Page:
by Leonard Gill
"What do we mean when we throw around the term 'genius'?"
Good question and one posed by Jonathan Judaken, who holds the Spence L. Wilson chair in humanities at Rhodes College.
"Once reserved for those who were thought to be touched by the gods or privy to the secrets of the universe or those who changed the course of history or culture, today anyone can be a genius for 15 minutes. How did this come about?"
Another good question, and Judaken was posing those questions in connection with an author who will be visiting Rhodes on Wednesday, November 13th, as part of the school's "Communities in Conversation" lecture series.
"Completely engaging" (Vanessa Bush, Booklist). "Prepare to be blown away" (Daniel Gilbert of Harvard). "You may never use the term 'genius' again" (Mark Lilla of Columbia).
But we do have to use it again. Others certainly are, and they include Andrew Sullivan, at his blog "The Dish," who recently directed readers to an excellent overview of McMahon's book by Maria Popova at brainpickings.org.
Judaken was instrumental in getting McMahon to Rhodes, and his Memphis appearance couldn't be better timed.
"I learned from McMahon on the academic circuit that the book was coming out, and I slotted his visit early so that we could get him here just as the tide of interest was cresting," Judaken wrote by email. "I think the book is generating a lot of interest, because its subject is inherently intriguing and because McMahon's method and style are compelling."
They are also appealing to general readers in addition to scholars.
"In showing how the ideas about genius have changed over time, McMahon creates wonderful portraits of those who embody genius," according to Judaken. "This means there's something for everyone. For philosophers, there's Socrates. For admirers of the Roman empire, Augustus. For Christians, the saints. For the Renaissance, towering artists like Michelangelo. For the Enlightenment, scientists like Newton. For the Romantics, Napoleon, who was deified. And into the 19th century, when the science for the discovery of genius was developed, including the IQ test — background likely to interest psychologists."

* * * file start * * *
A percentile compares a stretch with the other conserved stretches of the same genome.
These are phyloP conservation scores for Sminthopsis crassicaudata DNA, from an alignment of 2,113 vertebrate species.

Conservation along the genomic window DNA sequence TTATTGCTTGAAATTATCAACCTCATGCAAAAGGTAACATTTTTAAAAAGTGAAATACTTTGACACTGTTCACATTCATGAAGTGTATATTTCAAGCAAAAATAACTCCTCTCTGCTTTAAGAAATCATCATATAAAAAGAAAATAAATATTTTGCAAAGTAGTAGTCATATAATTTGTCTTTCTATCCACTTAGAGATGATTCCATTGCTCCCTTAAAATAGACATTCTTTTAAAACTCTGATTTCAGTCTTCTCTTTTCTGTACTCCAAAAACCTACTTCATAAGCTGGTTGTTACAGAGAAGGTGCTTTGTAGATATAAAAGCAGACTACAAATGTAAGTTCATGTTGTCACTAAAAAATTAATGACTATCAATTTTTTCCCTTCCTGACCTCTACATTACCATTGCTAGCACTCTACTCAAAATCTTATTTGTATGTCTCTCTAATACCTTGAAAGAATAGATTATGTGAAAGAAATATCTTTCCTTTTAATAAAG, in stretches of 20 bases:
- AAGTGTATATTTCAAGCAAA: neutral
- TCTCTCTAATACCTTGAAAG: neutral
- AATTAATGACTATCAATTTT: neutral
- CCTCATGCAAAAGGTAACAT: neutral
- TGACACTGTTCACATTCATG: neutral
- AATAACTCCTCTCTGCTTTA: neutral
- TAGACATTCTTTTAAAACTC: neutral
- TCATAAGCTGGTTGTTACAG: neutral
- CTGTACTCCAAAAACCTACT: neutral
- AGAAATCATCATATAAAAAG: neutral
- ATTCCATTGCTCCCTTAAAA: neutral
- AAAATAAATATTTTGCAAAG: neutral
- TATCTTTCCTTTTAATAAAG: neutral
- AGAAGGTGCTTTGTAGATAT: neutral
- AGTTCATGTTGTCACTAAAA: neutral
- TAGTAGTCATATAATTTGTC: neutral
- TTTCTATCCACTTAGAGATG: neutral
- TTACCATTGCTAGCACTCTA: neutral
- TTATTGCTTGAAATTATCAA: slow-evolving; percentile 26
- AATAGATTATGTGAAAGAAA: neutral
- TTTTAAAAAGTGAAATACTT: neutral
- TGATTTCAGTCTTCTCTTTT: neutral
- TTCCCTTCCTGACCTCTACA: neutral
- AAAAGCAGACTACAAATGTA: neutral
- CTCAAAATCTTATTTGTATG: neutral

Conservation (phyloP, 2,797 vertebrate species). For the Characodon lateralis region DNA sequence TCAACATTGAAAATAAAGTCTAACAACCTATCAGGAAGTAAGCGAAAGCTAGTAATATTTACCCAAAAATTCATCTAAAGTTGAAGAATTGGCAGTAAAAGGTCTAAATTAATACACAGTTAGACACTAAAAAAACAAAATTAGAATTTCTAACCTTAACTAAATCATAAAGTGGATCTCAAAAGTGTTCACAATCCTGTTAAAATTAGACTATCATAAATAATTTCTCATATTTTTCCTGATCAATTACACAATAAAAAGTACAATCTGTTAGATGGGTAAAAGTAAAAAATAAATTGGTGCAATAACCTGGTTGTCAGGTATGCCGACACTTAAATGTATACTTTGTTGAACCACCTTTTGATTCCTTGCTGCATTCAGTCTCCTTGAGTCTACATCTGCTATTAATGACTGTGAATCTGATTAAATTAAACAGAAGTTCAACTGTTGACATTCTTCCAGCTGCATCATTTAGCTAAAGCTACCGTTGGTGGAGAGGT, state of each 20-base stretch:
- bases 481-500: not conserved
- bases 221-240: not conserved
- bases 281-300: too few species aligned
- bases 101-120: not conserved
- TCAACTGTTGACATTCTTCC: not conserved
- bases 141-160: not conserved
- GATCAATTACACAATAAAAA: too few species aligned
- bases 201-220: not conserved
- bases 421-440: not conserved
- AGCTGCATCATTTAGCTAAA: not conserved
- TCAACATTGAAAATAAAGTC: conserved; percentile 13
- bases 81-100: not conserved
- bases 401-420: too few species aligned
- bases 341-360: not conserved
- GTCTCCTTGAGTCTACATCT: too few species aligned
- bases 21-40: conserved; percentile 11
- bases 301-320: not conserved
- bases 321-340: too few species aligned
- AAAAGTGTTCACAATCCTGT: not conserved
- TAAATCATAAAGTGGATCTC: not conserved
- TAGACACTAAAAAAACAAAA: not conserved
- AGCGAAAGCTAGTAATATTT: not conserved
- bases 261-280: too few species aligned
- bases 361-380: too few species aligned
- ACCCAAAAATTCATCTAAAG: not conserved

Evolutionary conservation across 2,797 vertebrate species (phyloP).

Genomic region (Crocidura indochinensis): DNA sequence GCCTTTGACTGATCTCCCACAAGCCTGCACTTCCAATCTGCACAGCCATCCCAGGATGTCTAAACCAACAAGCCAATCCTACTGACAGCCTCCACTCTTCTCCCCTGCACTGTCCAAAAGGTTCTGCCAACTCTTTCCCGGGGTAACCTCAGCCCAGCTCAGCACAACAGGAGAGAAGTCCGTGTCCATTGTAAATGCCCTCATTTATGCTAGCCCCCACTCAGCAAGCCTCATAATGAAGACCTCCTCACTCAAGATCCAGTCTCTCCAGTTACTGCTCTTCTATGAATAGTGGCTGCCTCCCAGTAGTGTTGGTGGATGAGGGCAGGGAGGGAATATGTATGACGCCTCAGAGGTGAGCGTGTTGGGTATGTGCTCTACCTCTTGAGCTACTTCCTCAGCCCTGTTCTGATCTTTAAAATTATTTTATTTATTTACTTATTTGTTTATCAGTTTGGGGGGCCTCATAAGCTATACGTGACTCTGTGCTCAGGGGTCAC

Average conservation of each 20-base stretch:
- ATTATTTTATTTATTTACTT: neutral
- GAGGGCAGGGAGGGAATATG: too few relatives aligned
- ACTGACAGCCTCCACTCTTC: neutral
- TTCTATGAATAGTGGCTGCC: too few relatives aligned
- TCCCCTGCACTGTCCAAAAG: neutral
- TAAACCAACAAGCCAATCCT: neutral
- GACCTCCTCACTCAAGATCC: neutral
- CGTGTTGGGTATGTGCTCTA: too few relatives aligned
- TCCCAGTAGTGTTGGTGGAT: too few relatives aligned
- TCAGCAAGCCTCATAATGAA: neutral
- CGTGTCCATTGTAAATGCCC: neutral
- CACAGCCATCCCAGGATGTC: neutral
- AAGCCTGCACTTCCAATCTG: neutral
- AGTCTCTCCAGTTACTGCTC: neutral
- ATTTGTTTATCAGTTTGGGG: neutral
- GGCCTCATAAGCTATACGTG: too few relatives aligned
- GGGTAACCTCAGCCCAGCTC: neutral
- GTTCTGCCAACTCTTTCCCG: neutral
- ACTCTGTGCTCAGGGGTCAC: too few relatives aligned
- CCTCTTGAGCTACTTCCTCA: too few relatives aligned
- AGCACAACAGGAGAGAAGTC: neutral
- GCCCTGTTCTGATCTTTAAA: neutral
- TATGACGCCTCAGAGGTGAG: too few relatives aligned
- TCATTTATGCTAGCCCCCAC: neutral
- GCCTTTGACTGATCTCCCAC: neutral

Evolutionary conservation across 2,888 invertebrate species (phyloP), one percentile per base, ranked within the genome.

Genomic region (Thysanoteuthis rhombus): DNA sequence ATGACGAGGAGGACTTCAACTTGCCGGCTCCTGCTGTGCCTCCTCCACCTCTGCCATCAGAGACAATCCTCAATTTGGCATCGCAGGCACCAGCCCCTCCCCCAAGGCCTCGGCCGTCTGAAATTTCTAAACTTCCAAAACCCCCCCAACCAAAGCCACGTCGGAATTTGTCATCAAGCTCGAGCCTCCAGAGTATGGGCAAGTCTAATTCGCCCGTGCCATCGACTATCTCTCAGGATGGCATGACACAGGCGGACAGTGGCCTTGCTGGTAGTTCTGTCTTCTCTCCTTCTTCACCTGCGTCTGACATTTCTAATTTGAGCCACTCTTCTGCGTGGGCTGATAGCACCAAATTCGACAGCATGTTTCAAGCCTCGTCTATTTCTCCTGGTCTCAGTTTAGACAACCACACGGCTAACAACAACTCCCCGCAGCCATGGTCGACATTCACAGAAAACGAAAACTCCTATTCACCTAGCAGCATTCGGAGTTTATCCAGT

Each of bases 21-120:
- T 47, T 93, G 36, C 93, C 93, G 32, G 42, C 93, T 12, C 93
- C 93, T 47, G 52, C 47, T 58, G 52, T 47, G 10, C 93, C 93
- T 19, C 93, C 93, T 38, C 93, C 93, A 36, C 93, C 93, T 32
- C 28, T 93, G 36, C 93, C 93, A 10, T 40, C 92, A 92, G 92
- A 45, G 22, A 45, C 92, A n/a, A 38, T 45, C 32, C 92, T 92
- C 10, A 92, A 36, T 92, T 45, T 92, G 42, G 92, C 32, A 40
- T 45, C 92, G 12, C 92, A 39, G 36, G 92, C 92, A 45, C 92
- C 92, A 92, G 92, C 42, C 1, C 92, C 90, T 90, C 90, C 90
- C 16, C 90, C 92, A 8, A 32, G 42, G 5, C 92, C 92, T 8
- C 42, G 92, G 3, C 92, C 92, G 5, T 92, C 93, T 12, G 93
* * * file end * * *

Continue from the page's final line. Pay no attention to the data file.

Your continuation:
And what of the 20th century?
"McMahon also has an interesting take on how Hitler, later seen as the embodiment of the evil genius, was opposed by Einstein, the last of the towering figures of genius. McMahon's overall argument about the invention of the modern idea of genius in the 18th century is also intriguing. But I will leave that for McMahon's Rhodes lecture, a preview of which can be gleaned from my interview with the author."
Judaken's referring to his interview with McMahon broadcast last week on WKNO-FM — an interview that begins with birthday-cake candles in ancient Rome and ends with Einstein's brain as downloadable app.
But hear and see for yourself. McMahon will be discussing Divine Fury inside the McCallum Ballroom of the Bryan Campus Life Center at Rhodes on Wednesday, November 13th, and his book will be available for purchase and for signing. The event is free and open to the public and begins at 6 p.m. Any questions? Go here. Or Facebook.com/Communities.in.Conversation. Or on Twitter at @Rhodes_CiC. •